“Paul Otlet (b. August 23, 1868, Belgium – December 10, 1944) was the founding father of documentation, the field of study now more commonly referred to as information science. He created the Universal Decimal Classification, one of the most prominent examples of faceted classification. Otlet was responsible for the widespread adoption in Europe of the standard American 3×5 inch index card used until recently in most library catalogs around the world, though largely displaced by the advent of online public access catalogs (OPAC). Otlet wrote numerous essays on how to collect and organize the world’s knowledge, culminating in two books, the Traité de documentation (1934) and Monde: Essai d’universalisme (1935).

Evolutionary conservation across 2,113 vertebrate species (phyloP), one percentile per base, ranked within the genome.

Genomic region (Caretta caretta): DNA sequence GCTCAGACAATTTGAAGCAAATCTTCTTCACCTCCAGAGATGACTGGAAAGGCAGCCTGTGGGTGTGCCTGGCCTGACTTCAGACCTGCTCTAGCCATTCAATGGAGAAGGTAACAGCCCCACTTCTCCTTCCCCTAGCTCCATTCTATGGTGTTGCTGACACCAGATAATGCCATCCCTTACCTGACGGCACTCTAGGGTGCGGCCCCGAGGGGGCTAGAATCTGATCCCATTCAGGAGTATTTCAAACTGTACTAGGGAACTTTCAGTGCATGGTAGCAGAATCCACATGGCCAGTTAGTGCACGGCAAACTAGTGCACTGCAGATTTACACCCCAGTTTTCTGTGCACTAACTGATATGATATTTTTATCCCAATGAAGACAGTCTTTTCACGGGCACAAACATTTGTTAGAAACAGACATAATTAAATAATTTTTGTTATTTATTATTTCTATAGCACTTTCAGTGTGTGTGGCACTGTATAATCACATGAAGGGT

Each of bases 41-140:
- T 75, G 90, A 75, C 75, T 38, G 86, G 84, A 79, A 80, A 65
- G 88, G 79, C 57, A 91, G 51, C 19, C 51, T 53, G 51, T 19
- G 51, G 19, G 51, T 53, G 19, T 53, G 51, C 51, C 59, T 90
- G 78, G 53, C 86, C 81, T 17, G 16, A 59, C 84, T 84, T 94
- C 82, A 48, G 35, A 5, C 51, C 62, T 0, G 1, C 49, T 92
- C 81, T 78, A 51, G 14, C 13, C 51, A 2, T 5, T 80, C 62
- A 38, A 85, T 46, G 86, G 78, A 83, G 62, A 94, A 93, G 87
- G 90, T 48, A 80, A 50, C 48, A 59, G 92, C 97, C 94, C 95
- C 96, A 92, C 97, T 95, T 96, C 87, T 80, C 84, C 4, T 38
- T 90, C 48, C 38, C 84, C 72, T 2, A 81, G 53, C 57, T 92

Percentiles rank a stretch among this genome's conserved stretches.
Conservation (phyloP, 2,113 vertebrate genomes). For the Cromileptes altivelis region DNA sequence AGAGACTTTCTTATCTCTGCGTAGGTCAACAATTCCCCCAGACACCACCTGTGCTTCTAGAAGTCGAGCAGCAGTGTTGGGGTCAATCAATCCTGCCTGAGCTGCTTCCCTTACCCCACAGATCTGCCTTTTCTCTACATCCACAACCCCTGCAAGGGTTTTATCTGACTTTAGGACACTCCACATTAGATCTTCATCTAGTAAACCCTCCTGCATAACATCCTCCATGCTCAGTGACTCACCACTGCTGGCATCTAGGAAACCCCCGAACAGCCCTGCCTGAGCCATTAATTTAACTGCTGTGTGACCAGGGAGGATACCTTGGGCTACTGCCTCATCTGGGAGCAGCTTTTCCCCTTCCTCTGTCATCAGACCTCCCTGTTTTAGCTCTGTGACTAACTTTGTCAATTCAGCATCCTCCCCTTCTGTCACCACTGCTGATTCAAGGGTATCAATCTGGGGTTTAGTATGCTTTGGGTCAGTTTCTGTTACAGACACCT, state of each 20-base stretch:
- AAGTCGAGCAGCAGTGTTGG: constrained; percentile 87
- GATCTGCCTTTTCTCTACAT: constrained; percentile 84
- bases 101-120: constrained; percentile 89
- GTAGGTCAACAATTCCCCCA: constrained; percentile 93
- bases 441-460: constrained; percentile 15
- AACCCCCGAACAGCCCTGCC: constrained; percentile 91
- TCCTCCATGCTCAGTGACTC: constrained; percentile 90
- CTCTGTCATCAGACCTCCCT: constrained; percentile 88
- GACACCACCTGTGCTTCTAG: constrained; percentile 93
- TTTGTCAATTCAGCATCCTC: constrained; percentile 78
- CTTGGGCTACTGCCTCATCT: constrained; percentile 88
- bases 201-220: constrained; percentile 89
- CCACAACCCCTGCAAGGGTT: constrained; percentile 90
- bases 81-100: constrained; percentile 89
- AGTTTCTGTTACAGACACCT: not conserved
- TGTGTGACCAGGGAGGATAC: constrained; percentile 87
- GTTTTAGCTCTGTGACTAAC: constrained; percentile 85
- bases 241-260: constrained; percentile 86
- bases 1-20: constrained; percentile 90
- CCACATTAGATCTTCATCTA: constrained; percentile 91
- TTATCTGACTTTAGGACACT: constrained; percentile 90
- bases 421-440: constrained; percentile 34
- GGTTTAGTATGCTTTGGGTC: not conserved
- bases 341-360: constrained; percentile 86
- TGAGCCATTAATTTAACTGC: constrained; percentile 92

Otlet, along with his friend and colleague Henri La Fontaine, founded the now-bankrupt Institut International de Bibliographie in 1895 which later became in English the International Federation for Information and Documentation (FID). In 1910, following a huge international conference, they created the Union of International Associations, which is still located in Brussels. They also created a great international center called at first Palais Mondial (World Palace), later, the Mundaneum to house the collections and activities of their various organizations and institutes.”